Separation of an engine fan blade caused a United Airlines Boeing 777-200 enroute to Honolulu to lose its engine cowling on 13 February, according to a preliminary report released 5 March by the US National Transportation Safety Board.
The new information reveals that the incident involved more than the straightforward loss of the cowling.
The aircraft "experienced an in-flight separation of a fan blade and subsequent loss of the inlet and fan cowls of the right engine, a Pratt & Whitney PW4077, during descent into" Honolulu, says the NTSB's preliminary review.
The pilots received warnings of "an engine compressor stall" shortly after starting descent, at about 32,700ft altitude, the report says. "The crew declared an emergency and proceeded to [Honolulu] without further incident."
The incident did not injure any passengers or crew, and the report does not provide additional details about the event.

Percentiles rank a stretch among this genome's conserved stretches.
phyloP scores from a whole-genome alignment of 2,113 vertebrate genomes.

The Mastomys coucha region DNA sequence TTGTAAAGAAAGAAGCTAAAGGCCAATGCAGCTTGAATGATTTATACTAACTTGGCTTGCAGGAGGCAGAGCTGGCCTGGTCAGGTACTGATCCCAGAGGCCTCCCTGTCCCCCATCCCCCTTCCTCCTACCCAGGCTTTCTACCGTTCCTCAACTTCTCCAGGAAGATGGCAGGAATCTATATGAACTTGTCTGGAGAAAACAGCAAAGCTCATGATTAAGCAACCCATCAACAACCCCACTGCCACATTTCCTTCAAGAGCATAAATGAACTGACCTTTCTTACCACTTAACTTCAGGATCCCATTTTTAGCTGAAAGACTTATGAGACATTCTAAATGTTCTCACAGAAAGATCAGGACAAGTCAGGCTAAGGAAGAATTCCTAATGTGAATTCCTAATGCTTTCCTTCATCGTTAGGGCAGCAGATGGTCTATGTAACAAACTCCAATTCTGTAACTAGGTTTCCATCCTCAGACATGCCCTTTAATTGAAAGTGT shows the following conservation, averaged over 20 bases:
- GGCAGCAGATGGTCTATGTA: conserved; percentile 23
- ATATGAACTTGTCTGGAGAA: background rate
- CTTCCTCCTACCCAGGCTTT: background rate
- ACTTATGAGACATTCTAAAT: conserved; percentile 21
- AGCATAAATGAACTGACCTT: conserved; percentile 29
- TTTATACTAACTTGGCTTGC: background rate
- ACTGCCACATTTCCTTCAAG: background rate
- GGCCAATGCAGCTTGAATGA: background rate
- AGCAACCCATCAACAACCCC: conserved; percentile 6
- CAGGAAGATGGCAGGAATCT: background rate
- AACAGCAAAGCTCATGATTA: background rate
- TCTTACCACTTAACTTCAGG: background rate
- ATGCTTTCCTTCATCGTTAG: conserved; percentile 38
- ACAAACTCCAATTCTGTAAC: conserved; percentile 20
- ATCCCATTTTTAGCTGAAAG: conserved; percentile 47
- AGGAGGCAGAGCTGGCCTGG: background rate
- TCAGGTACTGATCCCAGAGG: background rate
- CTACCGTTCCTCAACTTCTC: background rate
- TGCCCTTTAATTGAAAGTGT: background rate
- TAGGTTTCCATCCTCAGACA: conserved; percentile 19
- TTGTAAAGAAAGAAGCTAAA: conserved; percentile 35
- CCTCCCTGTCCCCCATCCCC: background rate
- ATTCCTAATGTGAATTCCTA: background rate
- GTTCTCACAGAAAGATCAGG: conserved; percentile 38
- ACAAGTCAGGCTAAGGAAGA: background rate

The aircraft, registration N773UA, was operating United flight 1175 from San Francisco to Honolulu.
P&W did not immediately respond to a request for comment, and United deferred comment to the NTSB, saying, "this is still an open investigation".
Immediately after the incident United issued a statement saying the pilots declared an emergency "because of a loss of the engine cowling".
The incident gained public attention after passengers on the aircraft posted pictures taken inflight of the aircraft's cowling-less right-side powerplant.
Source: Cirium Dashboard